Why I Finally Decided To Talk About My Struggles With Infertility

by Addie Graffin
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Four years ago, my uterus felt like it was ripped out of me, stomped on and thrown back into my guts. It was a week much like this week — beautiful and almost summer like. The air was crisp and clean and people were excited for football and all the fun fall things ahead.

Me, I was laying in bed – crying and worrying mostly. Worrying that if this procedure did not work, I was never going to have kids. I was never going to experience motherhood. Kevin was never going to experience fatherhood. And worse, I felt like if it didn’t work, it was me. My fault. Did I not do enough? Was I not healthy enough? Did I inject the medication wrong? Was I too stressed out? Were my eggs no good?

Oh, man I can’t even describe the amount of worry I felt. Yes, I was a Christian and we are not supposed to worry because “tomorrow will worry for itself.” But I was worried. I had a plan and this plan needed to work and if it didn’t I was surely going to lose my shit. God only gives you what you can handle— or this, God only gives you what HE can help you handle.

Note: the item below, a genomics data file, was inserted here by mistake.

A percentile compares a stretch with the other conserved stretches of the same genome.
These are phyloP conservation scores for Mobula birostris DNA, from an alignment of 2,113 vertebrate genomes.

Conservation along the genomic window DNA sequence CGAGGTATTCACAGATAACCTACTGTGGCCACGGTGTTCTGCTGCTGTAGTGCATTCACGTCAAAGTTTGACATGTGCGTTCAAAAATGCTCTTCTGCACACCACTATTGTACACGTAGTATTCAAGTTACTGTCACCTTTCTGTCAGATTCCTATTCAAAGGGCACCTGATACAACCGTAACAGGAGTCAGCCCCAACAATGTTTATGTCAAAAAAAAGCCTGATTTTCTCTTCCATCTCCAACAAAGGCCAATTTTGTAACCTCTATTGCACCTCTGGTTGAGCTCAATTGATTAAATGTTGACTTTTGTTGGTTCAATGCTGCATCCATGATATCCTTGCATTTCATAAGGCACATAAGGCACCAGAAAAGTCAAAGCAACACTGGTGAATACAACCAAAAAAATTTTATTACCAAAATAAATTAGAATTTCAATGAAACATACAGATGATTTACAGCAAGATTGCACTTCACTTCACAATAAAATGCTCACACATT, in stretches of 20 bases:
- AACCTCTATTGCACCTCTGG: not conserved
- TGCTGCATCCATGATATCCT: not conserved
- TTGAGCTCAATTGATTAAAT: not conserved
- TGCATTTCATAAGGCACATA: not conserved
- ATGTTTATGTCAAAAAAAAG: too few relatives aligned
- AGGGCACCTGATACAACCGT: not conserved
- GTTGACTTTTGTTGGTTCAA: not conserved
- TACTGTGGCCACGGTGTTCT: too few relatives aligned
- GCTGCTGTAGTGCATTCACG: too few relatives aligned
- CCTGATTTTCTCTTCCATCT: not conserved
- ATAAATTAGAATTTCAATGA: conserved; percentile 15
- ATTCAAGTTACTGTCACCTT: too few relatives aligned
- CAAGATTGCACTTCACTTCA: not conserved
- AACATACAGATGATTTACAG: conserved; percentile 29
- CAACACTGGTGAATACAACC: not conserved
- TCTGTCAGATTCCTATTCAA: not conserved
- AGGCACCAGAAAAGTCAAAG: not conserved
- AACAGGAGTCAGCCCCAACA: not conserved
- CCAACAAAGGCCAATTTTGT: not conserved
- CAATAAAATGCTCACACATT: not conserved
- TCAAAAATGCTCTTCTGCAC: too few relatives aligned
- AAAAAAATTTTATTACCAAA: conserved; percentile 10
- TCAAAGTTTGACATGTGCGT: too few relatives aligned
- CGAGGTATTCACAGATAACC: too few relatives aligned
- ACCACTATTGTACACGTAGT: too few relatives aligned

Either way, he knew I couldn’t handle a negative test. I know this date very well. Not only because it was Labor Day weekend, but also my cousin would be delivering her new baby girl this next week and I knew if I had a negative test I would never be able to step foot in that hospital room and see the new little one. I would not be able to take it. She gave birth that week—and at the hospital I was able to announce that I was pregnant. Very newly pregnant, but I was. I had never been pregnant in my life — this was a true miracle.

Going through in vitro fertilization was not for the weak. I must say, if you have done it or plan to do it, you must be strong. I remember multiple ultrasounds laying in the room bawling my eyes out at why I had to go through this? Why?!

The routine ultrasound check to see if your eggs were growing like they should be. I remember a time being afraid of needles. After being stuck every other day for multiple weeks, I now can prep that vein even before the nurse steps foot into the room.